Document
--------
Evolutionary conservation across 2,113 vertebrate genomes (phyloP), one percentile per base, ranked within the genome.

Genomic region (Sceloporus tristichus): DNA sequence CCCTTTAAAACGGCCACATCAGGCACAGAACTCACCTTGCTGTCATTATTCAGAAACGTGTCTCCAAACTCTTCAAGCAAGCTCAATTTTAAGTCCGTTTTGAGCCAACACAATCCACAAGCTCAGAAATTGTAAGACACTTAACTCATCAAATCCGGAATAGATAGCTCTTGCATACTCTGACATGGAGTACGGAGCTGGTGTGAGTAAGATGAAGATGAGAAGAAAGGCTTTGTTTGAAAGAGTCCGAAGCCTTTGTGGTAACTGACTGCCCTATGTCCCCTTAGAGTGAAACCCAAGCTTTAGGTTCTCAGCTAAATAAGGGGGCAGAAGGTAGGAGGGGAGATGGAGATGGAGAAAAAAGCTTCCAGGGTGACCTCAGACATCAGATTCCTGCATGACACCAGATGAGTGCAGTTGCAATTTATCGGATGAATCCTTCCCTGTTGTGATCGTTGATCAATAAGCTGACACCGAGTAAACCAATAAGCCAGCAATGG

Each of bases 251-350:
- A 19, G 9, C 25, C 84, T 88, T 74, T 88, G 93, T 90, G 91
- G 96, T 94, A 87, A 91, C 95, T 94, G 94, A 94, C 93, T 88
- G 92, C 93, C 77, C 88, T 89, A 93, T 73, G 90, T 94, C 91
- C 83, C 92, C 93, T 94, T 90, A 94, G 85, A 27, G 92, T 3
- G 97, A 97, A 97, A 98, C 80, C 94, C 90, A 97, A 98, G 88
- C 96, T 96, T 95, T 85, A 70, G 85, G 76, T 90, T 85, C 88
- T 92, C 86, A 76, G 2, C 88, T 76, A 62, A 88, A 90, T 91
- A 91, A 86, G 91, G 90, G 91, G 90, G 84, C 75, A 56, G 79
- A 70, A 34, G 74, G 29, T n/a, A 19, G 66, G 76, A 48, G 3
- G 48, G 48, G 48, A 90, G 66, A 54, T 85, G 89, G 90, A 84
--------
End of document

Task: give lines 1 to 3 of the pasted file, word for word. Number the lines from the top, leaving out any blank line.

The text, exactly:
Evolutionary conservation across 2,113 vertebrate genomes (phyloP), one percentile per base, ranked within the genome.

Genomic region (Sceloporus tristichus): DNA sequence CCCTTTAAAACGGCCACATCAGGCACAGAACTCACCTTGCTGTCATTATTCAGAAACGTGTCTCCAAACTCTTCAAGCAAGCTCAATTTTAAGTCCGTTTTGAGCCAACACAATCCACAAGCTCAGAAATTGTAAGACACTTAACTCATCAAATCCGGAATAGATAGCTCTTGCATACTCTGACATGGAGTACGGAGCTGGTGTGAGTAAGATGAAGATGAGAAGAAAGGCTTTGTTTGAAAGAGTCCGAAGCCTTTGTGGTAACTGACTGCCCTATGTCCCCTTAGAGTGAAACCCAAGCTTTAGGTTCTCAGCTAAATAAGGGGGCAGAAGGTAGGAGGGGAGATGGAGATGGAGAAAAAAGCTTCCAGGGTGACCTCAGACATCAGATTCCTGCATGACACCAGATGAGTGCAGTTGCAATTTATCGGATGAATCCTTCCCTGTTGTGATCGTTGATCAATAAGCTGACACCGAGTAAACCAATAAGCCAGCAATGG

Each of bases 251-350: